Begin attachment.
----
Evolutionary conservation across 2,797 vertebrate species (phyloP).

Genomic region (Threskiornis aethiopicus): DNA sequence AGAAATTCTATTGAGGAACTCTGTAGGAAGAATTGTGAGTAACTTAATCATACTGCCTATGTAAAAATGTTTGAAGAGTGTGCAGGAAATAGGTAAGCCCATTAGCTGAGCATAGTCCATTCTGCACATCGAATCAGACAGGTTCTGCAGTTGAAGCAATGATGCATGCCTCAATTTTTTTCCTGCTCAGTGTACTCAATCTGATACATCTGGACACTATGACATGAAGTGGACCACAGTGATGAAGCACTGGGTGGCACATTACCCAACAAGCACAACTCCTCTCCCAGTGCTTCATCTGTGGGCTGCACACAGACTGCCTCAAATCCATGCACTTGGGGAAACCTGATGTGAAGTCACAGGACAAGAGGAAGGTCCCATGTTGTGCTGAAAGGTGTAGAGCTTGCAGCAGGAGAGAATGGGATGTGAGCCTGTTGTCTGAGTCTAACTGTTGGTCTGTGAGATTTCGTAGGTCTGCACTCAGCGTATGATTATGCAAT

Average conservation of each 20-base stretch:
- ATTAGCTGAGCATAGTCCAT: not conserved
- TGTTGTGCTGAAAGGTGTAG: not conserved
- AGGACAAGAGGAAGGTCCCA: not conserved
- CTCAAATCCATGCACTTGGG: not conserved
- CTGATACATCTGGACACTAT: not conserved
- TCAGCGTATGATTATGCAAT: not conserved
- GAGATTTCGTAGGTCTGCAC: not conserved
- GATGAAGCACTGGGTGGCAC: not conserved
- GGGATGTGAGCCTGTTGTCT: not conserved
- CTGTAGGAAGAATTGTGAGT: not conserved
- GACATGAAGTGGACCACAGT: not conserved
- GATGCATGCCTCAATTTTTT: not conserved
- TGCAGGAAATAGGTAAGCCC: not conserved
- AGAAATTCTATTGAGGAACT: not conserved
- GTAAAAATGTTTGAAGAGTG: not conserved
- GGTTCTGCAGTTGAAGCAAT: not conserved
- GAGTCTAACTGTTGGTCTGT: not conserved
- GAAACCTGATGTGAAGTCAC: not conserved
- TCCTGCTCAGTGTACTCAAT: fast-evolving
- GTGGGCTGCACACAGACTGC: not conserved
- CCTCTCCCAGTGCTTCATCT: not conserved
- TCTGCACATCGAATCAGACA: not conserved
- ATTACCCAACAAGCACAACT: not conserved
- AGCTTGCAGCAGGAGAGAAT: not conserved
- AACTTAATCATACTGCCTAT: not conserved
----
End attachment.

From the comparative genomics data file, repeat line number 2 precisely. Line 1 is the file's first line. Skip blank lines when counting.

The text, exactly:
Genomic region (Threskiornis aethiopicus): DNA sequence AGAAATTCTATTGAGGAACTCTGTAGGAAGAATTGTGAGTAACTTAATCATACTGCCTATGTAAAAATGTTTGAAGAGTGTGCAGGAAATAGGTAAGCCCATTAGCTGAGCATAGTCCATTCTGCACATCGAATCAGACAGGTTCTGCAGTTGAAGCAATGATGCATGCCTCAATTTTTTTCCTGCTCAGTGTACTCAATCTGATACATCTGGACACTATGACATGAAGTGGACCACAGTGATGAAGCACTGGGTGGCACATTACCCAACAAGCACAACTCCTCTCCCAGTGCTTCATCTGTGGGCTGCACACAGACTGCCTCAAATCCATGCACTTGGGGAAACCTGATGTGAAGTCACAGGACAAGAGGAAGGTCCCATGTTGTGCTGAAAGGTGTAGAGCTTGCAGCAGGAGAGAATGGGATGTGAGCCTGTTGTCTGAGTCTAACTGTTGGTCTGTGAGATTTCGTAGGTCTGCACTCAGCGTATGATTATGCAAT